Joachim Auerbach obituary

My friend Joachim Auerbach, who has died aged 93, was a refugee from Nazi Germany who built a full life from difficult circumstances. He continued to Morris dance well into his 80s and loved hill-walking.

Joachim was born to Felix Auerbach, a lawyer, and his wife, Lisbeth (nee Adler) in Berlin. Theirs was an educated family of lawyers and rabbis.

His early memories included playing with his youngest cousin, Frank Auerbach, now a greatly admired artist, based in London. By the time he was 10, though, life had changed under the Nazi regime, as he experienced the windows being broken in shops, and his father having to go into hiding. Neighbours who had been friendly started to throw stones.

Joachim’s family managed to arrange for him to leave Germany with Frank in July 1939. He never saw his parents again. They were murdered in a Nazi concentration camp in July 1942. Joachim was taken to Bunce Court, in Otterden, Kent, a German progressive school with a strong connection to the Quaker movement. It was there that his habit of reading the then Manchester Guardian began.

In 1944 Joachim left school and went to Birmingham, initially to a hostel overseen by a local branch of the Central Office for Refugees. His working life began at V&R Blakemore, the gunsmiths, in Digbeth, where he was an orders clerk. He then went on to work in Brampton Fittings, cycle fittings manufacturers, counting and weighing production, and later as an invoicing clerk at Hockley Chemicals.

Joachim later worked in the offices at Birmingham city’s salvage department and finished his working career as a civil servant in the Employment Office, retiring in the 1990s.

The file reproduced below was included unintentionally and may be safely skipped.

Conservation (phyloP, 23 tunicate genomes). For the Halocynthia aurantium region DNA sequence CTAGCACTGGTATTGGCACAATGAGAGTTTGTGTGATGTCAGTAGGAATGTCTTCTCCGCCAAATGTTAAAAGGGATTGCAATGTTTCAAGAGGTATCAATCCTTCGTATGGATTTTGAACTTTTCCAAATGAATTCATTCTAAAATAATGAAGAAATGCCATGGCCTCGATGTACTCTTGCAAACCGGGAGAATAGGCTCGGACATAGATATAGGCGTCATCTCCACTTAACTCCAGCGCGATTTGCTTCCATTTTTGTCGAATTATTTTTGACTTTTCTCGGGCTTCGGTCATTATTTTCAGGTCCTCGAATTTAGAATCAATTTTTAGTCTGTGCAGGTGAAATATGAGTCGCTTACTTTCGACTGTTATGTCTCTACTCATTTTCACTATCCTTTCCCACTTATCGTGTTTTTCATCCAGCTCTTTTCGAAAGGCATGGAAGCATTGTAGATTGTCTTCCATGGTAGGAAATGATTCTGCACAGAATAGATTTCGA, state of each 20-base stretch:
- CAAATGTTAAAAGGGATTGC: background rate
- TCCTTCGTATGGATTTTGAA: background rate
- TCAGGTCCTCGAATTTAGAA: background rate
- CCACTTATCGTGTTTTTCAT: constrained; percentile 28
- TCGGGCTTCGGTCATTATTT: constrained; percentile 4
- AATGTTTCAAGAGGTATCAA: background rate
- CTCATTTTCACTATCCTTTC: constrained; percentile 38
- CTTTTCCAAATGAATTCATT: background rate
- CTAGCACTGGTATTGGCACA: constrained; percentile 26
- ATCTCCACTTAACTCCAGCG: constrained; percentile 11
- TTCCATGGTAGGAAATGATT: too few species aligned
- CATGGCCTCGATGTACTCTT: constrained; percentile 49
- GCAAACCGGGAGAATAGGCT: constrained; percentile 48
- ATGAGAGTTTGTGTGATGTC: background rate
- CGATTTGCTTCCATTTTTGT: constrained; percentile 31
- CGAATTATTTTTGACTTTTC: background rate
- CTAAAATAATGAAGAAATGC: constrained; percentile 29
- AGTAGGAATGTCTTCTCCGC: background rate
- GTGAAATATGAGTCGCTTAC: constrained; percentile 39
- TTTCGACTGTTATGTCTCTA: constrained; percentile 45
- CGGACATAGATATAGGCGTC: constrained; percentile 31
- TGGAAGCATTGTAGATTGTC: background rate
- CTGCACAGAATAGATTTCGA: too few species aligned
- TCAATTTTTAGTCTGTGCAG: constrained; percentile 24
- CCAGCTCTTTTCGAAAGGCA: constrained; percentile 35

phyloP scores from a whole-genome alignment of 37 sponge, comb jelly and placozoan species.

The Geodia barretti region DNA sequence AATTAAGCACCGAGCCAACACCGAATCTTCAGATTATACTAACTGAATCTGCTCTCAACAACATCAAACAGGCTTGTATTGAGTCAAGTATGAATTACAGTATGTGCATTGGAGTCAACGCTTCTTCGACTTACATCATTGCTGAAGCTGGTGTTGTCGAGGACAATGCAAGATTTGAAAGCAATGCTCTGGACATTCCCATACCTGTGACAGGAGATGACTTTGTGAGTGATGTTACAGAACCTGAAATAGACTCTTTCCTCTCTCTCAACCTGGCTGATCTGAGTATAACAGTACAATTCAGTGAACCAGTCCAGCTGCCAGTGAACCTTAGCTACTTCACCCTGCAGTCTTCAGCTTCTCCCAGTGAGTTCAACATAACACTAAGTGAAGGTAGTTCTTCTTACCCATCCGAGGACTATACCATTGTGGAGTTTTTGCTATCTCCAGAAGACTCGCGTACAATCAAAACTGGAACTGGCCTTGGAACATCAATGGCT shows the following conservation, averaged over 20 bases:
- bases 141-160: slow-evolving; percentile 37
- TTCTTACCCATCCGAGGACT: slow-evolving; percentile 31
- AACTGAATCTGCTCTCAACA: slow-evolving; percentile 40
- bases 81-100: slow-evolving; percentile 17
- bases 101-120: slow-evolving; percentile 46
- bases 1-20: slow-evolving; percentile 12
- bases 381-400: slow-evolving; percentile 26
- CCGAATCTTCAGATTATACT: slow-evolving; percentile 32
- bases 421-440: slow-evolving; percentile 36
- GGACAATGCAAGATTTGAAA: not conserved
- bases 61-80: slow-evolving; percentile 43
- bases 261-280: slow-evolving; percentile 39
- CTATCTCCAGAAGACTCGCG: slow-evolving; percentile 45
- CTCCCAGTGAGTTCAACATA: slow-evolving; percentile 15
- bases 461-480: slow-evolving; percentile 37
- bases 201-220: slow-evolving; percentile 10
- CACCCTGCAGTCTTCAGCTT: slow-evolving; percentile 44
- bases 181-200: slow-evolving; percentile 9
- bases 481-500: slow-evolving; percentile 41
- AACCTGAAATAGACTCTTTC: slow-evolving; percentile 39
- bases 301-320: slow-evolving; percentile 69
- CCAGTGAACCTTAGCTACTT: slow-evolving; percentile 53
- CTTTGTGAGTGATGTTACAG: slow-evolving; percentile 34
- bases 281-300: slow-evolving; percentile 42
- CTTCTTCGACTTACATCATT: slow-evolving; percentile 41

Alongside his work, Joachim attended evening classes at the College of Commerce (now Birmingham City University) and gained a BSc in economics, validated by the University of London. He travelled widely, to Russia, Peru, the US and China. He went back to Berlin in 1989 before the wall came down.

Some of his trips were with the International Friendship League, which was established to break down barriers between nations. Joachim’s recognition of the need for such an approach was borne out of his own experiences.

Joachim was a keen walker. He went on holidays in the Lake District and coach trips with the City of Birmingham Ramblers group. Through the group he joined the Birmingham Progressive Synagogue, where I am the rabbi, and he became a regular at social activities. He attended two dancing groups a week, including a Morris dancing team, until he was nearly 90. Joachim was a kind and gentle man, asking little and giving much.

He is survived by Frank and by another cousin, Leonard.

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